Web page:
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Indonesian Health Minister Terawan Agus Putranto has attributed the country’s lack of coronavirus cases to prayer. Photo: Reuters

‘We owe it to God’: as Indonesia prays, how is it keeping the coronavirus at bay?

  • Indonesia’s health minister attributes the country’s lack of coronavirus cases to prayer – despite a study showing it should have had cases by now
  • But concerns have been raised, especially after the response to the bird flu virus a decade ago, which required World Health Organisation intervention
Several weeks into the new coronavirus outbreak, Indonesia continues to remain completely free of the disease, despite its neighbours reporting numerous confirmed cases.
The country’s top health official is under increasing pressure to explain why no cases have been reported, especially in light of a recent Harvard University study that used mathematical probabilities including travel destinations to conclude that Indonesia should have had confirmed infections by now.

“We owe it to God,” said Health Minister Terawan Agus Putranto, a military doctor and radiologist whose expertise does not include pandemic viruses. “It’s because of our prayers. We do not wish upon something like that will reach Indonesia.”

An Indonesian student who was quarantined in Natuna after leaving the coronavirus-stricken city of Wuhan, hugs a friend after being released. Photo: EPA-EFE

Indonesia has stepped up medical monitoring and cancelled commercial flights to and from mainland China, but the religious explanation is raising eyebrows among health professionals, especially after the country’s response to previous epidemics such as Sars, Ebola or bird flu.

During the outbreak of the H5N1 bird flu virus more than a decade ago, nearly 200 people died at an 84 per cent death rate, prompting intervention by the World Health Organisation. 

Marc Lipsitch, a Harvard professor who helped produce the research identifying countries that could have undetected cases of the virus, defended the findings, despite the Indonesian government’s efforts to play down the threat.

The Indonesian health ministry has reported 62 cases of suspected coronavirus infections, and all of those tested have turned out negative. Many others remain untested.

The 238 Indonesians who were evacuated from Wuhan, China, the virus epicentre, earlier this month and quarantined for two weeks in Indonesia’s Natuna Islands, were released over the weekend after being given a clean bill of health.

Indonesian health officials are also scrambling to determine whether a Chinese tourist who contracted the coronavirus did so while in Bali, or after he returned to China earlier this month.

Putranto angrily rejected the Harvard assessment, sticking to Indonesia’s own health monitoring capabilities – as well as divine intervention.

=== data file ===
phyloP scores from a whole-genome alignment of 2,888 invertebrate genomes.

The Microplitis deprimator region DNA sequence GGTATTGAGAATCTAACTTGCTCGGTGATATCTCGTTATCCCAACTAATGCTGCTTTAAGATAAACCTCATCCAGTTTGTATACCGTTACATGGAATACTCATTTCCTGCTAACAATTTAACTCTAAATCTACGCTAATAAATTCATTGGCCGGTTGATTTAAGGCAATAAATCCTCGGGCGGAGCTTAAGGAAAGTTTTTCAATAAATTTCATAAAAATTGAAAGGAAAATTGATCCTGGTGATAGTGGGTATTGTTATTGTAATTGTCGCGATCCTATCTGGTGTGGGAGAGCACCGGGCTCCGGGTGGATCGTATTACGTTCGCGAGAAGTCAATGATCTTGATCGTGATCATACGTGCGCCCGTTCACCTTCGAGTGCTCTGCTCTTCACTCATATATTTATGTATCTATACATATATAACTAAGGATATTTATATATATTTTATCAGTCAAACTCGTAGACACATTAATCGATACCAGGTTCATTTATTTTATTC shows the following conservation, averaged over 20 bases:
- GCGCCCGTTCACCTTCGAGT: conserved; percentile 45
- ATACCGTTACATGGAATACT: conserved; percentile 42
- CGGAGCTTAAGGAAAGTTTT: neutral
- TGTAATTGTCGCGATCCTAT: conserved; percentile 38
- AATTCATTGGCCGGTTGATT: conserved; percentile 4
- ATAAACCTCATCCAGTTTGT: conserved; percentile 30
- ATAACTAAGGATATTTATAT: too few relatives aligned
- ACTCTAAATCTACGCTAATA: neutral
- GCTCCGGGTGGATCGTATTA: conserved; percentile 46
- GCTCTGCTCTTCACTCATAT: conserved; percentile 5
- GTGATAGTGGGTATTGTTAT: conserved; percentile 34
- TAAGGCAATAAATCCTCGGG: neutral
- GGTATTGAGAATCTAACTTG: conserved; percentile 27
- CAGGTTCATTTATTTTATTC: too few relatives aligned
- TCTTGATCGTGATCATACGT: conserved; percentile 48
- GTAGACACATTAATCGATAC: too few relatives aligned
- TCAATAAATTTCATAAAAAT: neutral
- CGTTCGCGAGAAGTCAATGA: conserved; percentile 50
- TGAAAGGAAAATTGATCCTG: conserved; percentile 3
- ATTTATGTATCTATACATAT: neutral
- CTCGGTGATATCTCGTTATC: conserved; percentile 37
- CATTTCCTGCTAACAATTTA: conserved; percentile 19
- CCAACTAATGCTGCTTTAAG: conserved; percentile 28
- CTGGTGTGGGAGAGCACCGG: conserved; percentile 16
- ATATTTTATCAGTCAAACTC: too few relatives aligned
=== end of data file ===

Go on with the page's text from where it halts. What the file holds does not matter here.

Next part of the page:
“Tell Harvard to come to Indonesia. I will order the doors to be opened for them to see. There is nothing that is covered up,” Terawan fumed. 

Others, however, are taking a more earthly view of the situation.

“We have the human rights angle to this story. The most basic principle is to be transparent – not to cover up what happened, whether in Malaysia, China or Indonesia. That is the principle,” said Andreas Harsono, senior research at Human Rights Watch Indonesia.

“We don’t know for sure how much the government wants to cooperate with the WHO or the Ministry of Health. I’m afraid that the virus is already here. We don’t know for sure,” he said.

People wearing surgical masks are seen at a station in Jakarta, Indonesia. Photo: Reuters

“We prayed a lot for the victims and those that are still in China and its surroundings,” said a 22-year-old worshipper at the St. Bartolomeus Taman Galaxi church, who declined to give her name.

During Friday prayers last week, imams across the country also mentioned the virus.

Ahmad Kamal, leader of a mosque in the city of Tanggerang, just outside the capital Jakarta, urged his followers not to believe “fake news” about coronavirus, specifically mentioning suspect causes and cures.

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There are a number of hoaxes in Indonesia, including that the coronavirus spreads from bats, so fruit dates must be thoroughly washed. There are also rumours that the disease spreads through the postal service; Chinese food; the breath of Chinese-Indonesians; Chinese television shows and even Chinese-made mobile phones. Hoax cures include garlic, rubbing oils and hot water.

These have all been widely debunked. And religious leaders have distanced themselves from religiously charged statements from the national government.

“A Muslim must be clever in responding to the news and cross-check first,” Ahmad Kamal said.